Digital mapping, visualization and wave-modelling technology is helping scientists predict the effect of rising sea levels at Lizard Island and other coral reef locations.
Scientists commenced work on the Australian Sea-Level Rise Project at Lizard Island in 2011. The team included Sarah Hamylton, Megan Saunders and Javier Leon-Patino. Over 4 million data points were derived from satellite, aerial and marine surveys. See J.X. Leon et al (2013). The results are summarized in Theme 2 of the Final Synthesis Report (PDF). LIRRF provided an initial grant for Sarah Hamylton’s research. It helped generate a serendipitous momentum, seeding the related research projects referred to in the Report.
This Global Change Institute video shows the digital model and how it was developed.
The model simulated two possible scenarios for the year 2100:
- Scenario A assumes a sea-level rise of 0.5m by 2100. Under this scenario, the reef flat which was previously exposed throughout the tidal cycle becomes permanently inundated and colonised by corals. Sand-dominated areas get progressively deeper. The coral grows vertically at a rate that keeps it close enough to the surface to avoid ‘drowning’ (i.e. decline and death of coral caused by increasing depth / reduced availability of light for photosynthesis).
- Scenario B assumes a total rise of 1.2m by 2100. It is illustrated in the 10 panels below. Shallow areas with a depth of less than 1.7m are shown in red. Areas with a depth greater than 27m are shown in green Under this scenario, the reef system grows through the first 30-40 years, causing the shallow areas to increase. Elevated features of the reefs become more pronounced. At approximately 2050, the sea-level rise begins to outpace coral growth by such a margin that the entire reef platform starts to drown. See S.M. Hamylton et al (2014).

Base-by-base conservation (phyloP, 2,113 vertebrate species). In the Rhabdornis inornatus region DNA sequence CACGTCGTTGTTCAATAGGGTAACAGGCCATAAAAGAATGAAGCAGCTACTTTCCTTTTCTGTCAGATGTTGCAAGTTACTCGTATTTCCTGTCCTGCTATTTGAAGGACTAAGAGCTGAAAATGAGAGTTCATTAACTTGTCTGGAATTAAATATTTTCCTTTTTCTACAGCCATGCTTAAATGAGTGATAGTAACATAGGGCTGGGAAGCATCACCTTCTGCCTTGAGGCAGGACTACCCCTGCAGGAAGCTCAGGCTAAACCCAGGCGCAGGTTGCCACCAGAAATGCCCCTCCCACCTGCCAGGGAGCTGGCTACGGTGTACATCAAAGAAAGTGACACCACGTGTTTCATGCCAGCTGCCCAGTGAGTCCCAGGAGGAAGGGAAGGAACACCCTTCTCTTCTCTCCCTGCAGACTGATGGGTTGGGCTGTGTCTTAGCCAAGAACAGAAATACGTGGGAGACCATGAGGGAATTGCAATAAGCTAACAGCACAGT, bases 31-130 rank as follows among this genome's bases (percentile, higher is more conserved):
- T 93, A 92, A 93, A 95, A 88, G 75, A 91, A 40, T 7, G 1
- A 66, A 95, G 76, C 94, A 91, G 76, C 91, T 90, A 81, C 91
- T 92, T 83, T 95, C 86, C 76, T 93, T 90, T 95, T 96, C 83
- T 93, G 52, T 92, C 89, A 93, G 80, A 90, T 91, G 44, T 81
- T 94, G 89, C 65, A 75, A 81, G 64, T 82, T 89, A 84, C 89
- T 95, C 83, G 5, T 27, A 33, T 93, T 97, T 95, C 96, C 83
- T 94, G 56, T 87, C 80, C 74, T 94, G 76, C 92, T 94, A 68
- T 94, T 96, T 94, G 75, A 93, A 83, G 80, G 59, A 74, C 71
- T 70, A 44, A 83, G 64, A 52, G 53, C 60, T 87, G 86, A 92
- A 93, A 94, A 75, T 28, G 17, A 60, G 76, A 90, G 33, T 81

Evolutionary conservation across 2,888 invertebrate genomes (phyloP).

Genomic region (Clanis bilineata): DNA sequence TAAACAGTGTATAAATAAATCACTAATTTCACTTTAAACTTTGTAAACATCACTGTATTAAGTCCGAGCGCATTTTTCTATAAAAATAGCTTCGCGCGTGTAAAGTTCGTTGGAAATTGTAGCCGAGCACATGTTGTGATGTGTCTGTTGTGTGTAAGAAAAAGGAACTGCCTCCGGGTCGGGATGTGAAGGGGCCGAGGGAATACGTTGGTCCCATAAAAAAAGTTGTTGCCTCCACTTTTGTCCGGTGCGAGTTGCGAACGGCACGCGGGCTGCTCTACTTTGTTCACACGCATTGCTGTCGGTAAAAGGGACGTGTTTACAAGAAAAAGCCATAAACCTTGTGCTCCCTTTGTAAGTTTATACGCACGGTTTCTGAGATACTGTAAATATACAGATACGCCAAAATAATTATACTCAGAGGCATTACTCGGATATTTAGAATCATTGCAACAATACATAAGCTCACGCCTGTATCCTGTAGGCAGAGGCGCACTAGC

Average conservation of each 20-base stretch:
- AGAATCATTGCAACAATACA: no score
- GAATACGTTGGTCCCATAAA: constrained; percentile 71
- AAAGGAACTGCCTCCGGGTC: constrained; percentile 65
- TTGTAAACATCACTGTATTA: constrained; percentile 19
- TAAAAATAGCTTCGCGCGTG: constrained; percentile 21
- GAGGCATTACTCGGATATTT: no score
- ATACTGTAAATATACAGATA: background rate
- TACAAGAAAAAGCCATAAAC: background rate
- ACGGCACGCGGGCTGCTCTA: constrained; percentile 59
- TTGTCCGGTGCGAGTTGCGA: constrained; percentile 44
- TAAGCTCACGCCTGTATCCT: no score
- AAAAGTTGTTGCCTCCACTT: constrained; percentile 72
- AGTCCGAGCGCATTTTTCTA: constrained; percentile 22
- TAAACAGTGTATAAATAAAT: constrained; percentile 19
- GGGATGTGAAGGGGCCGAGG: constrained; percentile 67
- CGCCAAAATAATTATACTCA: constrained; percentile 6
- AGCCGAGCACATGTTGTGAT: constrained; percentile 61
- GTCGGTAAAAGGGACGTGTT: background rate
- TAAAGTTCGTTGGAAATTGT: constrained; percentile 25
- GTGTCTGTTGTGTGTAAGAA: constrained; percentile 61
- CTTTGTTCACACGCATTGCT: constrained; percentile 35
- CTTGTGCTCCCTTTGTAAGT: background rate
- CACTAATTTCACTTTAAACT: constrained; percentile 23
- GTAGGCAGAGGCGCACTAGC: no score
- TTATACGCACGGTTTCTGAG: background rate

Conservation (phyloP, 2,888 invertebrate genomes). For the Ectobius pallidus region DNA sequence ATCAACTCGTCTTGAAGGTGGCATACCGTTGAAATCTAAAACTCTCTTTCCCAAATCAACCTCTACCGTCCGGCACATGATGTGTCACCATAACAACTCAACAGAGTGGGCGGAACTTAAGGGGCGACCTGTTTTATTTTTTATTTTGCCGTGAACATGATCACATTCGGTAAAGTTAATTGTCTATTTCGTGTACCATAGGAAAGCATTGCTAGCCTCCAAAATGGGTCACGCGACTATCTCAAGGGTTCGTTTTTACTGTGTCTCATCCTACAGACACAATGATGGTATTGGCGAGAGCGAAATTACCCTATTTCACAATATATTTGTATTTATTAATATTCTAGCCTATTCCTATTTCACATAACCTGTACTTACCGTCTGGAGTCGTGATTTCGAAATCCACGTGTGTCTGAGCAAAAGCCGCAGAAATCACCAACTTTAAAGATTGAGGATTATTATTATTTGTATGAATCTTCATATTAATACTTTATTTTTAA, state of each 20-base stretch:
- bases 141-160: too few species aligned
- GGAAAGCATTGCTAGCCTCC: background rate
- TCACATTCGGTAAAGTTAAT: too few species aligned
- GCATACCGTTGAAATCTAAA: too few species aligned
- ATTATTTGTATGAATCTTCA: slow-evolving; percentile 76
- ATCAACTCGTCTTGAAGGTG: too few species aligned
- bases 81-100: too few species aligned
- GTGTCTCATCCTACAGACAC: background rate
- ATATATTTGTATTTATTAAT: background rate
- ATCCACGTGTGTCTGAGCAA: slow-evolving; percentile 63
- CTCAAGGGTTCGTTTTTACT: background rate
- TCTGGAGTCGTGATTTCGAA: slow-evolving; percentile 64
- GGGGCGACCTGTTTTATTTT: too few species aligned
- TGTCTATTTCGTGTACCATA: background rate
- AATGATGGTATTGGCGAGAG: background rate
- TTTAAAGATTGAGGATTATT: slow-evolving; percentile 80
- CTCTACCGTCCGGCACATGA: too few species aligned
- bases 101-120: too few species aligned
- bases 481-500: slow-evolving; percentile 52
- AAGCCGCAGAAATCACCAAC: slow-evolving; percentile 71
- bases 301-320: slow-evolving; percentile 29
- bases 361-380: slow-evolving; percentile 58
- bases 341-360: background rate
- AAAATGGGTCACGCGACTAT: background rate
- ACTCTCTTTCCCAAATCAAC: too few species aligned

The model is also helping scientists explore how rising sea levels will impact interdependent ecosystems, especially coral and seagrass. Coral reefs shelter lagoons from incoming waves, allowing seagrass meadows to thrive. The sea-level rise could result in larger, more energetic waves traversing the reefs, generating hostile conditions for seagrass. However, vertical growth in the protecting reefs could mitigate such hostility. See M.I Saunders et al (2014).
In this video, Sarah Hamylton discusses the technology she is using to map the Great Barrier Reef
This video by Megan Saunders & Javier Leon et al provides additional context.